In the midst of our current national discourse to end the dehumanizing treatment of Black communities by law enforcement, the Department of Justice (DOJ) has a prime opening to send a clear message that profiling is not an effective or fair policing strategy. Instead, the DOJ's new anti-profiling guidance issued this week to federal law enforcement agencies misses this opportunity. By exempting certain agencies and activities from the overall ban on profiling - including border and airport enforcement, and mapping activities by the Federal Bureau of Investigation (FBI) - the new DOJ guidance effectively sets up a system in which civil rights against profiling are granted to some, and denied to others
The new federal guidance expands existing rules (first issued by the Bush Administration in 2003) to ban the use of profiling by federal law enforcement in routine activities, including traffic stops, on the basis of a range of factors such as race, ethnicity, gender, national origin, religion, sexual orientation, or gender identity. While the expansion of prohibited factors is an important improvement from the 2003 version of the guidance, what is deeply problematic is the exemption of particular agencies and activities. The profiling ban will not apply to particular activities of specific agencies - including data-gathering activities of the Federal Bureau of Investigation, border and port-of-entry enforcement by the Customs and Border Patrol, and airport security by the Transportation Security Administration. Given these exemptions, federal agents from these agencies would likely have the leeway to stop, interrogate, gather intelligence, detain and search people on the basis of factors such as race, religion, or national origin.
Who are the communities that will likely be affected by this incomplete ban on profiling? Sikhs, Muslims, South Asians and Arab Americans comprise one segment. We already know that these communities are profiled routinely at airports, and that that their neighborhoods, restaurants, mosques and student associations are routinely mapped by the FBI to gather information and conduct surveillance. Another group of people will include immigrants, mainly Latinos, stopping at borders and immigration checkpoints where there is rampant profiling by Border Patrol Agents.
Take the issue of racial and ethnic mapping and surveillance by the FBI, a practice that has historically targeted African American, Asian American, and Muslim, South Asian and Arab American communities. The new DOJ guidance states with respect to this type of demographic mapping:
An FBI field office attempts to map out the features of the city within its area of responsibility in order to gain a better understanding of potential liaison contacts and outreach opportunities. In doing so, the office acquires information from public sources regarding population demographics, including concentrations of ethnic groups. This activity is permissible if it is undertaken pursuant to an authorized intelligence or investigative purpose.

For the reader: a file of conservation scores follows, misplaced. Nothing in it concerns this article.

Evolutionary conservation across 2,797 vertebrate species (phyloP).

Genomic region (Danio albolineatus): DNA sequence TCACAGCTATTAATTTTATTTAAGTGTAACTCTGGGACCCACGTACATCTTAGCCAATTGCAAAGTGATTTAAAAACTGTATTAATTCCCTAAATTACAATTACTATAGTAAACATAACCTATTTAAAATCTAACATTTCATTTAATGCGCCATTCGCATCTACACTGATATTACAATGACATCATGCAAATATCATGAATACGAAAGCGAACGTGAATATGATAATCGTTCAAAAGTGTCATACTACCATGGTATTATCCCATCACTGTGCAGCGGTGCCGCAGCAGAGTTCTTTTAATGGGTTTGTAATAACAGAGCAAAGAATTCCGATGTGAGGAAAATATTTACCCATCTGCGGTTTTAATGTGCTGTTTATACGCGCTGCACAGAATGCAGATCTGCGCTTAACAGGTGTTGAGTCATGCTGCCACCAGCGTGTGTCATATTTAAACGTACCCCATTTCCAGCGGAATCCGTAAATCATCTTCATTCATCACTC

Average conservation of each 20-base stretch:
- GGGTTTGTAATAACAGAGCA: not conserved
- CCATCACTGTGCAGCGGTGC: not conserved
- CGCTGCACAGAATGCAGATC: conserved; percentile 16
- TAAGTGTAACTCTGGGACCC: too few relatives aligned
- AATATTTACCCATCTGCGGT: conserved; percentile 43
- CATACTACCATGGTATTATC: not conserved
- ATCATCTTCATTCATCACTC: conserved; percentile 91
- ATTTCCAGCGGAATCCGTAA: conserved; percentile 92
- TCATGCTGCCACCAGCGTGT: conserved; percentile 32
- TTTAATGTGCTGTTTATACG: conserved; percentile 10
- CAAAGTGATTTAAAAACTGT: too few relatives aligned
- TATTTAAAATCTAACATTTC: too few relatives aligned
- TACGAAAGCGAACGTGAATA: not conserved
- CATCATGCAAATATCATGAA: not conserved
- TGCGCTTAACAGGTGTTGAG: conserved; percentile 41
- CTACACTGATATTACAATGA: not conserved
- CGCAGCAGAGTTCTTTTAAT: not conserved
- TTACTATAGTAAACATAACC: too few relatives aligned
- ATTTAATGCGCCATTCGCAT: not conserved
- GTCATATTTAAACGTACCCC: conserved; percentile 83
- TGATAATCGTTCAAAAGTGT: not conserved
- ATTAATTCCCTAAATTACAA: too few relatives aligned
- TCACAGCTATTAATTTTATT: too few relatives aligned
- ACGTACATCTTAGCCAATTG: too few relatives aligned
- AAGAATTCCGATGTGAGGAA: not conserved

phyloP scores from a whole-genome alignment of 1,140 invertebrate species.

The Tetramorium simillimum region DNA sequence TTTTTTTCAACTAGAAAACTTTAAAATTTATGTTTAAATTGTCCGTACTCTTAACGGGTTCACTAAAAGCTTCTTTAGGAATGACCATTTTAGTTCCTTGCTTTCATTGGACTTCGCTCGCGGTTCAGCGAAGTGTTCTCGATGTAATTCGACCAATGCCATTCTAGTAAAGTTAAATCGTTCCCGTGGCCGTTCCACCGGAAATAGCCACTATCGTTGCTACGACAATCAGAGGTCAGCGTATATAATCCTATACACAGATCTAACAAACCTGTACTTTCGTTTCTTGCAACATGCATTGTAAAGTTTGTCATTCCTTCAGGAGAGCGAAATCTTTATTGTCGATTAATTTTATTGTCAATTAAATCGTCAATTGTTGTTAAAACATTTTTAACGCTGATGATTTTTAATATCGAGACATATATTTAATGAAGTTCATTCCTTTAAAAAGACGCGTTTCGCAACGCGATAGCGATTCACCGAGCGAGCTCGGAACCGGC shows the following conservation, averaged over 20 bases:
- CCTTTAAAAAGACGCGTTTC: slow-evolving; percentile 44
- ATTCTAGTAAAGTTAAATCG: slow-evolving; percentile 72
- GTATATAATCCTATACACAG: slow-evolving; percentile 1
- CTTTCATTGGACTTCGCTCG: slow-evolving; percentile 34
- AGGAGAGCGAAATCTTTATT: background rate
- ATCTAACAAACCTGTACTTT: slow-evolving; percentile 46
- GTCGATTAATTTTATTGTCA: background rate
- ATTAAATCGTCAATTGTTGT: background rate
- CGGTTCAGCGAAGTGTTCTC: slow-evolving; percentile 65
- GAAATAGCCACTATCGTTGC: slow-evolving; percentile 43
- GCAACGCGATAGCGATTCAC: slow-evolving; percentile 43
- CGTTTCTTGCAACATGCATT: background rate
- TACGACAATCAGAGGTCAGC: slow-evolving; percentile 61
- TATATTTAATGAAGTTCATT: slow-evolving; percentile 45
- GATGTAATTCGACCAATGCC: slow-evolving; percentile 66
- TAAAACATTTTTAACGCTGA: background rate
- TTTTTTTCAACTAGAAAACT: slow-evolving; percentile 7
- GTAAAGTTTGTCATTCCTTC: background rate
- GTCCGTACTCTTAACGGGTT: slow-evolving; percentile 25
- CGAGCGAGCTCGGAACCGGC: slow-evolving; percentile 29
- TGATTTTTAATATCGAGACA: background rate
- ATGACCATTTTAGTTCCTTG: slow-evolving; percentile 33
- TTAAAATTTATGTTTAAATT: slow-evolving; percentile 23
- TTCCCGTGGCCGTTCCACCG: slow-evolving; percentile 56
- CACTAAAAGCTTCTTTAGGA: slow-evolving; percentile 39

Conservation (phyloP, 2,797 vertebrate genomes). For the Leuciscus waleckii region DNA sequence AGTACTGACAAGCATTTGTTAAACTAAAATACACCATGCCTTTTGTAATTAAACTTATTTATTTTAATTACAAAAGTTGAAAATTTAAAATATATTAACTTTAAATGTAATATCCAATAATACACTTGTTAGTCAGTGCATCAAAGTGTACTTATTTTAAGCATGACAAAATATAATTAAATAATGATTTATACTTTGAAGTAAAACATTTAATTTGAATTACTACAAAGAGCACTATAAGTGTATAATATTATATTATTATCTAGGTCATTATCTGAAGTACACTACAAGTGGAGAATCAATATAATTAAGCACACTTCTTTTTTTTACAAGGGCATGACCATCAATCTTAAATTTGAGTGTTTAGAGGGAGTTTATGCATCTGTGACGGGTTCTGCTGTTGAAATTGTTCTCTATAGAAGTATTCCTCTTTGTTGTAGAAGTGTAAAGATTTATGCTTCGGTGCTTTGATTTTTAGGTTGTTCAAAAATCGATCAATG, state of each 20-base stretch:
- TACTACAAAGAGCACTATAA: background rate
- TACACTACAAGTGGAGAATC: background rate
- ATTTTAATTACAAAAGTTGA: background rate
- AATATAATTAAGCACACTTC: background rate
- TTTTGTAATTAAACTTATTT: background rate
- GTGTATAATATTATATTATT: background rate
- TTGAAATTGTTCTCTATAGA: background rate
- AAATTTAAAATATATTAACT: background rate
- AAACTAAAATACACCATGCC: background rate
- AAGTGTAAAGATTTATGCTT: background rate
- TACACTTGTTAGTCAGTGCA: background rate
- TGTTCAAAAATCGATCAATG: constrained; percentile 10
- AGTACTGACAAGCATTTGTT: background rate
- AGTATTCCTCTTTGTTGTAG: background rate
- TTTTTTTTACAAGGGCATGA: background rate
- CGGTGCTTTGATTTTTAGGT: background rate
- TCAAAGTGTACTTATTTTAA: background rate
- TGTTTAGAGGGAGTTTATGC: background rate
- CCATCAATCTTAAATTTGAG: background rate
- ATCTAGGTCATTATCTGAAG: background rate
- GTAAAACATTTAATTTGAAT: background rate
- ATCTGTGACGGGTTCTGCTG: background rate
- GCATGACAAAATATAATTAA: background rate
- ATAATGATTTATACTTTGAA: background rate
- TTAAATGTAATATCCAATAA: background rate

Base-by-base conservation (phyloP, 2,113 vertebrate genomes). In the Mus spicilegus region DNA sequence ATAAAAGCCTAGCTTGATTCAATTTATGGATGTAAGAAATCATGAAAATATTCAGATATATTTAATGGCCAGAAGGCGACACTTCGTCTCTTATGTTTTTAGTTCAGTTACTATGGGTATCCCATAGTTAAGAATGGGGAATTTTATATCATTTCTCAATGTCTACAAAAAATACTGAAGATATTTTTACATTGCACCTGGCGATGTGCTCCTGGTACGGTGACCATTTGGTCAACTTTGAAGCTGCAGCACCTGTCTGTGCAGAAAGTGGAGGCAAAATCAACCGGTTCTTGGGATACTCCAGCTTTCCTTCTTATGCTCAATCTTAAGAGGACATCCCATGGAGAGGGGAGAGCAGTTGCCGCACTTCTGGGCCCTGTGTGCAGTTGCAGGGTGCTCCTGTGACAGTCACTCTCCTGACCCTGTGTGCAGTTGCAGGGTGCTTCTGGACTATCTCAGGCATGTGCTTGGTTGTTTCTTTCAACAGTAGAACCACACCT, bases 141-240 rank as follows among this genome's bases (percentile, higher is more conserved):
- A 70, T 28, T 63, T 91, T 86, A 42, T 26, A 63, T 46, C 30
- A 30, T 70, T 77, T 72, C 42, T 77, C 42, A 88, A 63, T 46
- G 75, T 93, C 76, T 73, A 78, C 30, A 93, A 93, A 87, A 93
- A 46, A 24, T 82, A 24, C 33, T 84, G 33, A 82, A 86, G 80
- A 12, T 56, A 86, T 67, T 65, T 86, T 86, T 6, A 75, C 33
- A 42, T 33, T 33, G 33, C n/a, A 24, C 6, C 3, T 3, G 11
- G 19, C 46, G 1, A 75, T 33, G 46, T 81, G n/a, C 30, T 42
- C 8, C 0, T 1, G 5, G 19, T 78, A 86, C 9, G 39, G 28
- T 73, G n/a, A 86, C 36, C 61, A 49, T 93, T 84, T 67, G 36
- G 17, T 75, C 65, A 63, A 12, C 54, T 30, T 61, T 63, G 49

The terms "authorized intelligence or investigative purpose" are broad and vague, and effectively give the FBI permission to map communities of particular races, faiths and ethnicities. We know, for example, that the FBI has been engaging in surveillance of Muslim communities since September 11th under the guise of building partnerships. However, the outcomes look entirely different on the ground. FBI agents gather data and engage in surveillance at mosques, restaurants and community events without suspicion of criminal activity or wrongdoing with the help of spies and informants. This type of unchecked and biased activity fosters community distrust of law enforcement, and forces many Muslims to censor their everyday activities.
The approach taken by the new federal guidance is nothing short of a serious setback in advancing towards what is a universal goal: protecting the basic civil rights of all communities. Instead, the guidance creates a group of individuals who will have a different set of rights than others, resulting in a second-class citizenship of sorts. And the new guidance practically ensures that certain communities will continue to engage with law enforcement agents, state or federal, with trepidation and fear. The guidance is not solid civil rights policy, but a slippery slope for discriminatory activity, according to groups like South Asian Americans Leading Together, the National Network for Arab American Communities and The Sikh Coalition.
The Department of Justice must do better. In this significant national moment, as communities around the country raise their voices to demand accountability and humane treatment by those that serve and protect us, the federal government is sending the opposite message. Muslims, Sikhs, South Asians, Arab Americans and immigrants entering the country should not have to forego their basic civil rights. Justice for all means just that - not for some, not in some cases, but always and for everyone.